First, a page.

A west London council will vote on whether it will become the first in the country to create a buffer zone outside an abortion clinic, stopping pro-life campaigners...
Abortion clinic prayer vigils banned by London council
Campaigners said they were hopeful this was "just the beginning" after a London council voted to introduce the first ban on protesters demonstrating outside an abortion clinic.
Ealing Council's cabinet voted unanimously in favour of allowing a Public Spaces Protection Order to create a protest-free safe zone outside a Marie Stopes clinic in the west London borough.
The council has spent months exploring a range of options on how to prevent "intimidation, harassment and distress" for women using the Marie Stopes clinic on Mattock Lane following a petition set up by local women.
Pro-choice demonstrators, including the group SisterSupporter, cheered and applauded as the cabinet members voted the proposal through.
But the meeting almost had to be adjourned when two distressed women walked up to the cabinet members, urging them to reconsider.
"I cannot give up on this," one of the women told the members.
"Please go back and review what you have just done here."
Anna Veglio-White, co-founder of SisterSupporter, said she was "completely elated" and "overjoyed that the council recognises there is a huge imbalance of human rights at Mattock Lane and they've taken the necessary steps to address that".
"It's pretty incredible, we just hope we see the effect of this all over the country," she added.
John Hansen-Brevetti, clinical operations manager at the clinic, said women had been told the ghost of their foetus would haunt them, had been told "mummy mummy don't kill me", had holy water thrown on them and rosary beads thrust at them.
He said: "We're absolutely thrilled, we think the council, SisterSupporter... they've all shown such leadership and bravery on this and we can't wait for the PSPO to come into effect so that our patients can finally access the clinic free from intimidation and harassment after two decades.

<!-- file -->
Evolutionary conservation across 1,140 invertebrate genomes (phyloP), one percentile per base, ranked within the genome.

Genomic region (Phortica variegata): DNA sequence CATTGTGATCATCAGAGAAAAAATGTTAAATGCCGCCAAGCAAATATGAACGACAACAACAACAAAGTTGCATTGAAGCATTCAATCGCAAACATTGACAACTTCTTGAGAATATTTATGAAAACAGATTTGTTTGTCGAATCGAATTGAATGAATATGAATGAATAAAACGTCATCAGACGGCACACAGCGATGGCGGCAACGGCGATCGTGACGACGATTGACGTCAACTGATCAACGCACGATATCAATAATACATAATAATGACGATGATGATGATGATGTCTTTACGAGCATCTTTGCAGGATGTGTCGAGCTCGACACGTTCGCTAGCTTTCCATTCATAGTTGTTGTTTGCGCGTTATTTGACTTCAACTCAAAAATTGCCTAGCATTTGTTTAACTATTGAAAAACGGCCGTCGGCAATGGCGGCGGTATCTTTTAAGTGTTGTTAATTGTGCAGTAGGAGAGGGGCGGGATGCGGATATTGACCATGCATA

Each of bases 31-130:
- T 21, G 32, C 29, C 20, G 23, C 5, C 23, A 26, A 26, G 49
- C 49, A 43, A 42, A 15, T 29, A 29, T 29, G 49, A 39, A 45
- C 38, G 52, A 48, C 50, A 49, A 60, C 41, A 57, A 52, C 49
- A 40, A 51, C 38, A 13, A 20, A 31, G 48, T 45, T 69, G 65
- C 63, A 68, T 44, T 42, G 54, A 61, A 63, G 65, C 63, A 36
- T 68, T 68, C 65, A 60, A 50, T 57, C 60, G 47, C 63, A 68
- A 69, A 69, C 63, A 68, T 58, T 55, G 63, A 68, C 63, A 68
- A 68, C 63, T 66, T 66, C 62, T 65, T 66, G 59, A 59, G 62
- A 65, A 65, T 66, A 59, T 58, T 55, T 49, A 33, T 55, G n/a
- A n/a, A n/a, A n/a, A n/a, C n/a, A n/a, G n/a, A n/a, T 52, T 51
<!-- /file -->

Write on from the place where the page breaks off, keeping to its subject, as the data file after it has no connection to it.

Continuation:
"We're also so hopeful that this is just the beginning, that other councils are watching and taking note, that Parliament itself, the Home Affairs Select Committee, will continue to look at this issue and find a solution that works not just for Ealing but for the whole of the UK."
One by one, councillors gave their reasons for voting for the safe zone to be put in place.
Leader of the council Julian Bell said he felt the cabinet had done "absolutely" the right thing.
He said: "I believe that this is something that's long been needed, so it feels good that we are actually breaking the ground with this and leading the way.
"So I'm proud that we are doing it."
He added: "We've always been clear that that's what this was about. It wasn't a debate for or against abortion."
The order will be reviewed in six months "to see whether we had the outcomes we are hoping," Mr Bell added.
It will probably come into place on April 23 after a cooling-off period, he said, adding that the council had noted there may be a legal challenge.
Alina Dulgheriu, a representative for campaign group Be Here For Me, decided not to have an abortion after being handed a leaflet by a woman outside the clinic.
The 34-year-old said she was offered financial, practical and moral help, as well as accommodation, and now has a "beautiful" six-year-old daughter.
She said the safe zone would "remove life-saving help when it's most needed".
"I was given a real choice by the woman at the gate," she added.
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